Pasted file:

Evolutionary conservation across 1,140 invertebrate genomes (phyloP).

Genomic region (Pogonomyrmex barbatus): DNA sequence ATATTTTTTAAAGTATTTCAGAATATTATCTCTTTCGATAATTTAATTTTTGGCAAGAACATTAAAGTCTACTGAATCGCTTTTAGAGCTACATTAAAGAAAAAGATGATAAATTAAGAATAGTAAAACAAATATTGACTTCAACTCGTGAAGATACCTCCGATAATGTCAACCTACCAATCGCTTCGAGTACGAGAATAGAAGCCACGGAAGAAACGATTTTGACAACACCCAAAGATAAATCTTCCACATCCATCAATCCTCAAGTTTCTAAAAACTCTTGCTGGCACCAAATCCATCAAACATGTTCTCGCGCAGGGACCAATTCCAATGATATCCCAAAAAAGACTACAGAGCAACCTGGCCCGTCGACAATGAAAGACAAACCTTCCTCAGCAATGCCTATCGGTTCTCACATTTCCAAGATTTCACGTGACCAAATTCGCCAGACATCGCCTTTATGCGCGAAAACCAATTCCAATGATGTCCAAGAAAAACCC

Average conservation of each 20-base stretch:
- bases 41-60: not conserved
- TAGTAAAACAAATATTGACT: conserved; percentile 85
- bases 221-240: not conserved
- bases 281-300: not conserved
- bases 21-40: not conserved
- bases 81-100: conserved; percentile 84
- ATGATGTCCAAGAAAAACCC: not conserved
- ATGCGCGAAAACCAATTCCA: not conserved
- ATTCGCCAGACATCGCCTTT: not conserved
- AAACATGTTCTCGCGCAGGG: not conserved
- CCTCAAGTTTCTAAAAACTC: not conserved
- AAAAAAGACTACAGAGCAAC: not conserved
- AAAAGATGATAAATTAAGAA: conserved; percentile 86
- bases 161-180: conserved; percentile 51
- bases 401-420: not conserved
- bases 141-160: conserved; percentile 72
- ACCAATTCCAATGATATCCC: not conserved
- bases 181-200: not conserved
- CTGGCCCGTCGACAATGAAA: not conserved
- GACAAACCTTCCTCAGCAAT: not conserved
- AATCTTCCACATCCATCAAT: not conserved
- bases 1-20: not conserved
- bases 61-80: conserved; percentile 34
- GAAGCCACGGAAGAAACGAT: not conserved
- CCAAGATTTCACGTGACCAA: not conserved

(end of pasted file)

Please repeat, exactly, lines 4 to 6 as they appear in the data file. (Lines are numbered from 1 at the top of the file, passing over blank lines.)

- bases 41-60: not conserved
- TAGTAAAACAAATATTGACT: conserved; percentile 85
- bases 221-240: not conserved